Some more venerable organizations step out of the concert hall in pursuit of a not entirely convincing patina of cool. Stodgy institutions should try new things, and a change of venue can be bracing, but there’s an occasional hint of fear in their expeditions. The New York Philharmonic, which will evict itself from Lincoln Center in a couple of seasons while it rebuilds Geffen Hall, has been sending scouting parties out into the city. I attended its first Off the Grid event of the season, a chamber-music happy hour at Pondicheri restaurant, which offered $6 Indian frankies, $14 cocktails, and an assortment of free musical snacks: a raga, plus snippets of Philip Glass, Schubert, and Terry Riley. A crowd of millennials, new to the orchestral world and fortified by the knowledge that they belong to the nation’s most coveted demographic segment, jammed up close to the tiny stage and examined the offerings.
A few Philharmonic staffers looked on, fervently hoping that the event would persuade at least a small slice of the crowd to come hear a regular concert at Geffen Hall. Or, at least, that they would generate a big enough storm of tweets, posts, and Snapchats to break down the Philharmonic’s reputation for codgerliness. As with most start-ups, success is an inefficient process, hard to define. Last year’s Off the Grid pop-ups cost about $48,000 each, and attracted a few hundred people, 9 percent of whom bought Geffen Hall tickets. That means that the Philharmonic spent roughly $2,500 on every ticket it sold. This season’s events are a little more Spartan, at $30,000 each, and I hope that the return on investment is climbing sharply.
It’s always laborious and difficult to build up new audiences, but the real weakness of this particular program is that it sells the Philharmonic short. If I had never heard the full orchestra in all its immersive glory, with those waves of complicated sound ricocheting off the walls and thrumming through the floorboards — if I were innocent of the way a long Mahler crescendo can whip like surf through your hair, or the way a distant English horn solo can conjure a whole landscape — I would have gotten no hint of the orchestra’s magic from the wan, under-rehearsed fragments I heard at Pondicheri. It seemed to me that most of the objects of marketing desire who were amiably texting and munching their way through the music went out into the night entertained but unawed. If I were one of their number, I would feel I had been condescended to.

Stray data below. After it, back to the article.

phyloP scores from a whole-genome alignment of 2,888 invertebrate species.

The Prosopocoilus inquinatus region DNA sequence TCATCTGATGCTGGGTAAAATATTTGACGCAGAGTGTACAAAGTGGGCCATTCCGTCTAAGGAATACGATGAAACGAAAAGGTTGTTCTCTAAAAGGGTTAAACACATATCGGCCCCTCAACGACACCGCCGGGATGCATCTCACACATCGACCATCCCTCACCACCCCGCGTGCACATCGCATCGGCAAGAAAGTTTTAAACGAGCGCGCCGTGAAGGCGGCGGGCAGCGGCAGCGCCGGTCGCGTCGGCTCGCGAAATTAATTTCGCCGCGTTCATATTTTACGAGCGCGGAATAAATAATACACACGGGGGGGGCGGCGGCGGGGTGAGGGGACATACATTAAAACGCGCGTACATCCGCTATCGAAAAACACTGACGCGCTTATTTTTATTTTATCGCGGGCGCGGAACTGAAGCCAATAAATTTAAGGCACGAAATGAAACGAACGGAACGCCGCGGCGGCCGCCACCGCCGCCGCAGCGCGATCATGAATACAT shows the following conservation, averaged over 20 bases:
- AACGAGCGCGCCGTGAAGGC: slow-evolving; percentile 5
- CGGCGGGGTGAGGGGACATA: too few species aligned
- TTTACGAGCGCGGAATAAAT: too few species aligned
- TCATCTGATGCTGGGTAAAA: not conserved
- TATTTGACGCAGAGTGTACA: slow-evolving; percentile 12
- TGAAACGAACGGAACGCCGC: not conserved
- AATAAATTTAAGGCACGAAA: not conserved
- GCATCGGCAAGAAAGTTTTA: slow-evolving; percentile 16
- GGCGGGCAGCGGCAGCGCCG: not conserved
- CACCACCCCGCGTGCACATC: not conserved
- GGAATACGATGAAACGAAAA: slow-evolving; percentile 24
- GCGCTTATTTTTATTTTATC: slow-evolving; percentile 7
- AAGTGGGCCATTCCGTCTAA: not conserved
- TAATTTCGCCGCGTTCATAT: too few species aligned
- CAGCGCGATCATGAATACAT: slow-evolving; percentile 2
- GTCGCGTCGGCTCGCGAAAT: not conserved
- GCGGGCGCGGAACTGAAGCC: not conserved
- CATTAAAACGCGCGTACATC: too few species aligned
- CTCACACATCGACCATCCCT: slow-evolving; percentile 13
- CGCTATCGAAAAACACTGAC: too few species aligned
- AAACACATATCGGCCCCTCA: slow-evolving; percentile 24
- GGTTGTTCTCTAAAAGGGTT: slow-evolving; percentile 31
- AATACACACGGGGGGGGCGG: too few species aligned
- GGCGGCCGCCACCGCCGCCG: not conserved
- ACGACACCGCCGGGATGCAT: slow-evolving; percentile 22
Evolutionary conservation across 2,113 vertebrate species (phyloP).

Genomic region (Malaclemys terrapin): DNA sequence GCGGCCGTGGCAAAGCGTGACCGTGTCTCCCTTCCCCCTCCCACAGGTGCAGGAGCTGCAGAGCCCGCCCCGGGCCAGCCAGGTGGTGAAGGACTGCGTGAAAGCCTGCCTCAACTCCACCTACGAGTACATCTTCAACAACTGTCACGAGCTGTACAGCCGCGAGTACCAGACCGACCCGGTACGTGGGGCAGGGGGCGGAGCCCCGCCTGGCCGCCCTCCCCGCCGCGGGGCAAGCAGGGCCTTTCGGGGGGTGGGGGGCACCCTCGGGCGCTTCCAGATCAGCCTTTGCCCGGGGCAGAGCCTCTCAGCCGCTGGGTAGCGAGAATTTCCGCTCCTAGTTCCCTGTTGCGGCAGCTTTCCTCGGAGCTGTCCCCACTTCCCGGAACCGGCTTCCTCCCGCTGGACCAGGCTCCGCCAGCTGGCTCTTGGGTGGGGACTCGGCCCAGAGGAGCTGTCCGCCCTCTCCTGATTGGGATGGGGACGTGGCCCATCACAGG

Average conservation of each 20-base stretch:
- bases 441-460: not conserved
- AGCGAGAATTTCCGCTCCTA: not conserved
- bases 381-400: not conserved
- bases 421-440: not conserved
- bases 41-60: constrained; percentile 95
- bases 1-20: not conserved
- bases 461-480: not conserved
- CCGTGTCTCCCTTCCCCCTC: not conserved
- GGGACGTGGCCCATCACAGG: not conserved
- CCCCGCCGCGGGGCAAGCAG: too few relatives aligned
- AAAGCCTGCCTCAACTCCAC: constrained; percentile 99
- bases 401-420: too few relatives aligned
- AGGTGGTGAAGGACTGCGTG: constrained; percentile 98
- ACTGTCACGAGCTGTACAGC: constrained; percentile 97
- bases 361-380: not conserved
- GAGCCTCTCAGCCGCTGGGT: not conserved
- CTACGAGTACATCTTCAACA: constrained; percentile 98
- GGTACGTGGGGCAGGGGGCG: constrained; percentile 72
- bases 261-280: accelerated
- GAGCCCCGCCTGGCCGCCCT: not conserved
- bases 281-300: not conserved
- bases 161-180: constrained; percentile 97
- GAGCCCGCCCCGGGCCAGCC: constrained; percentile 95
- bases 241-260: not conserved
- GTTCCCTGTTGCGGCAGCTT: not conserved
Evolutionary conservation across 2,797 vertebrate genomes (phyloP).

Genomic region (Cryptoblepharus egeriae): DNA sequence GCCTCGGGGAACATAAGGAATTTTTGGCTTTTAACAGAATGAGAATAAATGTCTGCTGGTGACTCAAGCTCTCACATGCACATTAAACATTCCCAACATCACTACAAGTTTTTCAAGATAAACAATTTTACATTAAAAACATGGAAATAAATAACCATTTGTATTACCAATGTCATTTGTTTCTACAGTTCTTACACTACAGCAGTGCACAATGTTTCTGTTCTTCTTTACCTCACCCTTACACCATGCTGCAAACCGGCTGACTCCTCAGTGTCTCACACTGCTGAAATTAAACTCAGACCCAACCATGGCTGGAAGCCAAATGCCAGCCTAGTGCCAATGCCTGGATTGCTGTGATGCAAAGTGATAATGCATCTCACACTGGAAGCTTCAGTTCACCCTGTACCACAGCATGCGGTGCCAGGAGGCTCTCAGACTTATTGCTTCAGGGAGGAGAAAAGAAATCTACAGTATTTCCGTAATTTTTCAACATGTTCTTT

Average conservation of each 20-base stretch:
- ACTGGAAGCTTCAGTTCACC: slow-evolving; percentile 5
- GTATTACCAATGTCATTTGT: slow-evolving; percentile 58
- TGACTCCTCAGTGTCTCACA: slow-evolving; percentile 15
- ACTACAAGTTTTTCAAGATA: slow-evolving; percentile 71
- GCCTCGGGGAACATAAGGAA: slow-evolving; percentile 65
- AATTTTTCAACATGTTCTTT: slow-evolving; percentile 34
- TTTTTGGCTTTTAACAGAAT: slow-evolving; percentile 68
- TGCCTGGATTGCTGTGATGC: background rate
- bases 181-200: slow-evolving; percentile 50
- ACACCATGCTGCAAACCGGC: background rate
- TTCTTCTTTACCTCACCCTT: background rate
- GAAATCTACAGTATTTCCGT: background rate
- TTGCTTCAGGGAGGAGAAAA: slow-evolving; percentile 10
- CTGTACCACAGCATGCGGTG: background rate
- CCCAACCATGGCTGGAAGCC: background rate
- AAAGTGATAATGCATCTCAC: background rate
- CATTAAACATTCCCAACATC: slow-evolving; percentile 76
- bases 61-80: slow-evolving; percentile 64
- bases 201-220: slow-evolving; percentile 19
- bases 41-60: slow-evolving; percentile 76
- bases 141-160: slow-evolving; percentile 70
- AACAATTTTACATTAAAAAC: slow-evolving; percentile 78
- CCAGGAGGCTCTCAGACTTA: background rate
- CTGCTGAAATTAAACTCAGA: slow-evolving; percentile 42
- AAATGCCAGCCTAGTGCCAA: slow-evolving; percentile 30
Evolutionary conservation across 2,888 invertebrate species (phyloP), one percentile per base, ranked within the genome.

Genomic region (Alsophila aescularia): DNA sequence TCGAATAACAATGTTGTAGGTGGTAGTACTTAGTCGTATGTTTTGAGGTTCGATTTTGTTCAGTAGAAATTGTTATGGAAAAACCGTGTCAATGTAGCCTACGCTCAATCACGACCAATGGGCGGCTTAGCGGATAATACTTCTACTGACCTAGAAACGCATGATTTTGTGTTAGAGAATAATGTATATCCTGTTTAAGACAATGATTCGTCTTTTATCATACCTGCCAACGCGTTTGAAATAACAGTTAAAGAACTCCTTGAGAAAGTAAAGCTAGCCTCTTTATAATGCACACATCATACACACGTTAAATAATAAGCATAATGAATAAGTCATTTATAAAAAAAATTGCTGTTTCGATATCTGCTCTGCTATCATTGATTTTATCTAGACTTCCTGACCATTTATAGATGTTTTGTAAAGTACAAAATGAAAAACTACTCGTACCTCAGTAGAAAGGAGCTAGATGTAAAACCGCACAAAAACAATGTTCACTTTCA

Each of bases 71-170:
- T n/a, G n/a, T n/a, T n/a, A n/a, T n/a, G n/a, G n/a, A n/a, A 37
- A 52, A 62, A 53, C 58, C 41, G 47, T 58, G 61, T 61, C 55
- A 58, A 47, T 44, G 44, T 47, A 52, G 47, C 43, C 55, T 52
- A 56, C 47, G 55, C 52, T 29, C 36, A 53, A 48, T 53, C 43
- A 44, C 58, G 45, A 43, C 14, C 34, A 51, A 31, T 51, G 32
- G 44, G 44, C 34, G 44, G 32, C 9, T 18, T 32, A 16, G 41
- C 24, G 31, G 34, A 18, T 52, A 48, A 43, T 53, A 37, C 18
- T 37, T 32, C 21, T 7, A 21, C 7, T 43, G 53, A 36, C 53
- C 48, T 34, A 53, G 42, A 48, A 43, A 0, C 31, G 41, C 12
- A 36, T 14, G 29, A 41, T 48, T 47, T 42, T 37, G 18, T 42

At other times, when the Philharmonic ventures forth, it’s to find the magical alignment of art and space — to serve music rather than sell it. The week before the Pondicheri gig, the Philharmonic moved into the Armory for a program of music by Kaija Saariaho. The Drill Hall is vast, and even when you shrink it by erecting bleacher seating and cutting off one end with a giant video screen, you still sense the way sounds go fluttering into the rafters and never come back, almost as if the performance were taking place outdoors. Saariaho’s music, with its cosmic flutings and painterly shades of instrumental color, makes use of that immensity. In her clarinet concerto with the untranslatable title D’om le vrai sens, the clarinetist Kari Kriikku emerged from above and behind the audience and slowly made his way to the stage, an avant-garde pied piper. The spare darkness lit up by wild, uncanny sounds gave Saariaho’s language an intensity it might have lost in the bright normalcy of a concert hall.
While they colonize other locations, the Philharmonic and Lincoln Center are girding themselves for a $500 million renovation of their shared home base. The principal goal is to repair the acoustics, whose faults have outlasted various overhauls and name changes — it was Avery Fisher Hall until last year and Philharmonic Hall before that — but the new space will have to do more than improve a sonic experience that is not great but not atrocious either. It will aspire to a contemporary vibe, seductive to hip young neophytes and graying mavens alike. Administrators crave the sort of place where Mahler and ragas and Saariaho’s mysteries can all be equally at home. If the Philharmonic does manage to build itself the ultimate all-embracing concert hall, will it still seem as exciting and urgent to keep breaking out of it?